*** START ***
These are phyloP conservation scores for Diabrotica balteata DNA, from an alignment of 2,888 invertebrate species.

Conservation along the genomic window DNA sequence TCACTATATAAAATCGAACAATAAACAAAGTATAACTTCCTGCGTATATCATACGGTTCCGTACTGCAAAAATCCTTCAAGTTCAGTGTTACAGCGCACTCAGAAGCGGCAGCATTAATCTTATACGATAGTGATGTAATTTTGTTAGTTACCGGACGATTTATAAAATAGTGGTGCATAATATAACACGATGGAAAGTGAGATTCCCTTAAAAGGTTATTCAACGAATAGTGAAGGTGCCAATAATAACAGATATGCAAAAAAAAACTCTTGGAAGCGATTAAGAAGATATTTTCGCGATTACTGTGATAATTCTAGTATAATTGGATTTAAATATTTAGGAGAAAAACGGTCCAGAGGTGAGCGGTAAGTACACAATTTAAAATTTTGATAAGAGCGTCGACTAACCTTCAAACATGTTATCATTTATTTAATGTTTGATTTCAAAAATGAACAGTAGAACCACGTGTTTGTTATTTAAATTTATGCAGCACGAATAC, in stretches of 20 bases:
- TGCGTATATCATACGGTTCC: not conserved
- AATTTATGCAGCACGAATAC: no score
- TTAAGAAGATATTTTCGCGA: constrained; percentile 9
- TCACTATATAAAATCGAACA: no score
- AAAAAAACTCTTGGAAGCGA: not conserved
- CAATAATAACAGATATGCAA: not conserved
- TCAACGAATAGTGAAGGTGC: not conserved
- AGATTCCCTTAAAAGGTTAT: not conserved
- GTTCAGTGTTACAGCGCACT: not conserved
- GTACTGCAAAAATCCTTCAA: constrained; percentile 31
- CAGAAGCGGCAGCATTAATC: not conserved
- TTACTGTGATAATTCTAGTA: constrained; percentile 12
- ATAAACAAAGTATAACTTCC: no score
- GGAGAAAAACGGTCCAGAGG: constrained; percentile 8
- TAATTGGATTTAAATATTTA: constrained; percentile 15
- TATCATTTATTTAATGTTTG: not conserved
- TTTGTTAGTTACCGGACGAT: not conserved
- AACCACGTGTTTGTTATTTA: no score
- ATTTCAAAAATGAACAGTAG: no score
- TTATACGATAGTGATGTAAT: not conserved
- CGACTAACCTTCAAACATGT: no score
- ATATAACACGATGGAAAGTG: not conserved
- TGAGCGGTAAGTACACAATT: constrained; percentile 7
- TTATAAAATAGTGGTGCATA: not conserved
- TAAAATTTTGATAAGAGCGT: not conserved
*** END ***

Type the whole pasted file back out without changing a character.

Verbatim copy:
These are phyloP conservation scores for Diabrotica balteata DNA, from an alignment of 2,888 invertebrate species.

Conservation along the genomic window DNA sequence TCACTATATAAAATCGAACAATAAACAAAGTATAACTTCCTGCGTATATCATACGGTTCCGTACTGCAAAAATCCTTCAAGTTCAGTGTTACAGCGCACTCAGAAGCGGCAGCATTAATCTTATACGATAGTGATGTAATTTTGTTAGTTACCGGACGATTTATAAAATAGTGGTGCATAATATAACACGATGGAAAGTGAGATTCCCTTAAAAGGTTATTCAACGAATAGTGAAGGTGCCAATAATAACAGATATGCAAAAAAAAACTCTTGGAAGCGATTAAGAAGATATTTTCGCGATTACTGTGATAATTCTAGTATAATTGGATTTAAATATTTAGGAGAAAAACGGTCCAGAGGTGAGCGGTAAGTACACAATTTAAAATTTTGATAAGAGCGTCGACTAACCTTCAAACATGTTATCATTTATTTAATGTTTGATTTCAAAAATGAACAGTAGAACCACGTGTTTGTTATTTAAATTTATGCAGCACGAATAC, in stretches of 20 bases:
- TGCGTATATCATACGGTTCC: not conserved
- AATTTATGCAGCACGAATAC: no score
- TTAAGAAGATATTTTCGCGA: constrained; percentile 9
- TCACTATATAAAATCGAACA: no score
- AAAAAAACTCTTGGAAGCGA: not conserved
- CAATAATAACAGATATGCAA: not conserved
- TCAACGAATAGTGAAGGTGC: not conserved
- AGATTCCCTTAAAAGGTTAT: not conserved
- GTTCAGTGTTACAGCGCACT: not conserved
- GTACTGCAAAAATCCTTCAA: constrained; percentile 31
- CAGAAGCGGCAGCATTAATC: not conserved
- TTACTGTGATAATTCTAGTA: constrained; percentile 12
- ATAAACAAAGTATAACTTCC: no score
- GGAGAAAAACGGTCCAGAGG: constrained; percentile 8
- TAATTGGATTTAAATATTTA: constrained; percentile 15
- TATCATTTATTTAATGTTTG: not conserved
- TTTGTTAGTTACCGGACGAT: not conserved
- AACCACGTGTTTGTTATTTA: no score
- ATTTCAAAAATGAACAGTAG: no score
- TTATACGATAGTGATGTAAT: not conserved
- CGACTAACCTTCAAACATGT: no score
- ATATAACACGATGGAAAGTG: not conserved
- TGAGCGGTAAGTACACAATT: constrained; percentile 7
- TTATAAAATAGTGGTGCATA: not conserved
- TAAAATTTTGATAAGAGCGT: not conserved